Germeuil. [not daring to look at Nina] Ah, let us fly!

Scene XV

[Nina enters — holding by one hand a child, and by the other an old man — she is surrounded by the inhabitants of the village, of different ages, who are all adorned with her gifts.]

Let us join in Nina's praise,
Let us sing with grateful heart;
She delights our griefs to ease,
From her never shall we part.


Your cares, my friends, so kind —
Soothe the sorrows of my heart;
Why my slender gifts remind,
Still love your Nina, and ne'er from her part.


The Chorus resumes.

Let us join in Nina's praise,
Let us sing with grateful heart;
She delights our griefs to ease,
From her never shall we part.


Still love your Nina, and ne'er from her part.


Hold — it strikes my mind, 
Relief you'll shortly find.


It also strikes my mind,
You'll shortly cease to mourn.

[Here Germeuil appears in the road which is shut up by the bar-gate, in such a manner as to be seen by the audience.]


Your love will soon return.


Your love will soon return.


The chearing thought!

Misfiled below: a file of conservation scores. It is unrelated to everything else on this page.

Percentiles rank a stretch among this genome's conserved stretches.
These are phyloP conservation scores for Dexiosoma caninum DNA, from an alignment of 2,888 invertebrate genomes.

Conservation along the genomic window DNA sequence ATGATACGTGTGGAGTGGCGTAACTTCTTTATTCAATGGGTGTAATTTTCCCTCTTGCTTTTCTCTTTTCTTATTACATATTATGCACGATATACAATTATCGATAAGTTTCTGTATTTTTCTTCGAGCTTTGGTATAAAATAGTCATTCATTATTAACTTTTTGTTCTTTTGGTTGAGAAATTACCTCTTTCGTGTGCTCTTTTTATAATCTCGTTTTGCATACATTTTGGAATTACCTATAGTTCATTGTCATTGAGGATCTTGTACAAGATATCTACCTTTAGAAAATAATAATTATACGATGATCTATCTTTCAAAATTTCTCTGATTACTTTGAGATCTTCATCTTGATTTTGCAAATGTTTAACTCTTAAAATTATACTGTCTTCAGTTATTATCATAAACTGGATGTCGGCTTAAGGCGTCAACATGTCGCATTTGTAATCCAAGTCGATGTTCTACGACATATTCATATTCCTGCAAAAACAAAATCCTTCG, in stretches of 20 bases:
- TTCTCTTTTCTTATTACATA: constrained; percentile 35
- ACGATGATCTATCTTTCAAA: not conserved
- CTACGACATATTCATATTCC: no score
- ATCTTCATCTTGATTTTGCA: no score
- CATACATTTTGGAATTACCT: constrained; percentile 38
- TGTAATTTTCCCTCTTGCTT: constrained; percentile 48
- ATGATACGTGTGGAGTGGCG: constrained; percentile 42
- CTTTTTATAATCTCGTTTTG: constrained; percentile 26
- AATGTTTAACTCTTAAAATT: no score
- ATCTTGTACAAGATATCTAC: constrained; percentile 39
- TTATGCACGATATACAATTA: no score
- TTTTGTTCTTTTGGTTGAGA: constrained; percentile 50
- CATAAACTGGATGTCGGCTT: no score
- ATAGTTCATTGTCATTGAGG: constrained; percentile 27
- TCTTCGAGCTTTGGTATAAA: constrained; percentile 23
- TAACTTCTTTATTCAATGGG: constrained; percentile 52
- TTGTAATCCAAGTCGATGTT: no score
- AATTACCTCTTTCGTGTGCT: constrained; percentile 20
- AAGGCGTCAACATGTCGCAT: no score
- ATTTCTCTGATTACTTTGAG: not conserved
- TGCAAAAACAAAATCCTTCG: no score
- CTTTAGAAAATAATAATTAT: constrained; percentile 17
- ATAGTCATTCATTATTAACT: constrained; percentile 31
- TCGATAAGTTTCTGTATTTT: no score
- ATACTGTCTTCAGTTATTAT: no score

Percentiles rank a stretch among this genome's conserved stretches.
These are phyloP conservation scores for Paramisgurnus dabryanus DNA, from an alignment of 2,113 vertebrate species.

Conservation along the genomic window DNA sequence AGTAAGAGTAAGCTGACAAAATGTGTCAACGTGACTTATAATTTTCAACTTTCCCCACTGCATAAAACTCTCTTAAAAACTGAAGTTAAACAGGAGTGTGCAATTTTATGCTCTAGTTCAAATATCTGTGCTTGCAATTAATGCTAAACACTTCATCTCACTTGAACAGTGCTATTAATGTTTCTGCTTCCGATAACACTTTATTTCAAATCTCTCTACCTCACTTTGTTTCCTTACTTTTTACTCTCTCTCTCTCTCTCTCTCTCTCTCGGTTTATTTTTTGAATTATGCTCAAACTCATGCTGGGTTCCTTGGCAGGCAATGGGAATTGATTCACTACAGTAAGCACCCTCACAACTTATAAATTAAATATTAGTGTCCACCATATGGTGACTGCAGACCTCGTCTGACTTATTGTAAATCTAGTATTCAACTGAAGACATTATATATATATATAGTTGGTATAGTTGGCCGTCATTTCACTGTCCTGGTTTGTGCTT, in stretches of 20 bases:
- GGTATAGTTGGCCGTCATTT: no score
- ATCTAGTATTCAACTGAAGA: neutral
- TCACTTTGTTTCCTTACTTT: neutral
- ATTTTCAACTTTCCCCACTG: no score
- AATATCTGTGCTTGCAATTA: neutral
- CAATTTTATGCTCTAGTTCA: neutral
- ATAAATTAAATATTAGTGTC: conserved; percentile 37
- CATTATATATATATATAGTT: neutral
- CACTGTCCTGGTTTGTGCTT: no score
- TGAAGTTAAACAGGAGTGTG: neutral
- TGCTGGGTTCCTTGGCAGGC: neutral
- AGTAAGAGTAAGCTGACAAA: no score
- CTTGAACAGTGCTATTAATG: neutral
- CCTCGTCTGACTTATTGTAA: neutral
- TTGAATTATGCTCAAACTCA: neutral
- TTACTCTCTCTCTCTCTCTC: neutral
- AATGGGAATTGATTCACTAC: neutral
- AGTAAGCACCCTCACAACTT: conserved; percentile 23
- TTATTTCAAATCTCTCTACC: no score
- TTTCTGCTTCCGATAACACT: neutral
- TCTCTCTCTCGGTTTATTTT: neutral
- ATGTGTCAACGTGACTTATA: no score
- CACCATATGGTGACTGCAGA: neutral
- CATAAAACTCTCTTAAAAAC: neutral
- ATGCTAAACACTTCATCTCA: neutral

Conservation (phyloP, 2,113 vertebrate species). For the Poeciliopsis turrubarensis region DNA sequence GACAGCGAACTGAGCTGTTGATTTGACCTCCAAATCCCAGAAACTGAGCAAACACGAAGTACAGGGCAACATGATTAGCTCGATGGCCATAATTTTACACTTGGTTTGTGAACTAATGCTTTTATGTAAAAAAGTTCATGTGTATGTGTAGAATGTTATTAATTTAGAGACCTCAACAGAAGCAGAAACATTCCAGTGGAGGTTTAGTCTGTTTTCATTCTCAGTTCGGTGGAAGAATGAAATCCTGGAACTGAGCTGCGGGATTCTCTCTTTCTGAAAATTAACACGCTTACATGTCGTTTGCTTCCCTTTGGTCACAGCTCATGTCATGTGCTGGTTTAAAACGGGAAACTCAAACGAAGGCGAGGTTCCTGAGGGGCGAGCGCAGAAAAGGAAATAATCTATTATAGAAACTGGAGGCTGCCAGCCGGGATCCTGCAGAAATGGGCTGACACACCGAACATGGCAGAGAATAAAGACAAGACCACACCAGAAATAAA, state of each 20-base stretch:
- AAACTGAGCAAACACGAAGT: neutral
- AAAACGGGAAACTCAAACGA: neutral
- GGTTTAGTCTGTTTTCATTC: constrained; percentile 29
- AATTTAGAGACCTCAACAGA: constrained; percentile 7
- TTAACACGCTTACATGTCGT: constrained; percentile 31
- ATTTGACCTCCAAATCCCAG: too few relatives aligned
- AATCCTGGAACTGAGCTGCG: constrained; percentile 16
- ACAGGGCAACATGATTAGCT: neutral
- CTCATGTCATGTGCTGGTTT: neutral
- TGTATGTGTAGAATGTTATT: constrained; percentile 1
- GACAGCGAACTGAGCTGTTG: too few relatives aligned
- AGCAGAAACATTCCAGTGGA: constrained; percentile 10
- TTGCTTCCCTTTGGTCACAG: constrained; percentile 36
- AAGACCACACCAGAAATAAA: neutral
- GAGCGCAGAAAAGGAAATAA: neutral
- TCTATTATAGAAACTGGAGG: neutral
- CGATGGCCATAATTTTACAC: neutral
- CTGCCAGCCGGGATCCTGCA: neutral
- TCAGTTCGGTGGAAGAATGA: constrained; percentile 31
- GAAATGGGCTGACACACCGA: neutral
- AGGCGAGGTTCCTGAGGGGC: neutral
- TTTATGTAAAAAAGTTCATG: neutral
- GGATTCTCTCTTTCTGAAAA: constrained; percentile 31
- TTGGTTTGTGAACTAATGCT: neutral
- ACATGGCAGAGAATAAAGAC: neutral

The other two.

In eight days — to-morrow —
Perhaps this very day.


Ah! I see you love me dearly,
Since you seek to soothe my sorrow.


The two aged Persons.

Yes — And Heaven, less severe,
Will hear at length our fervent prayer.


Yes — to-day you'll cease to mourn —
The well-beloved will return.

[The Chorus ended, Germeuil appears in the road; the Count follows him — Eliza observes them from the eminence — The peasants return slowly to the village, expressing a lively interest in what is going on.]

Nina. [to them all] Adieu — adieu — adieu — to-morrow we’ll — [in this instant Germeuil, pushing open the bar-gate, meets her in front — she stops in the middle of her phrase, and shrieks] Ah! — [she stands motioness — puts her hand to her head — then to her heart — joins both hands in a manner the most expressive — repeats some broken words — and sets off with the greatest rapidity.]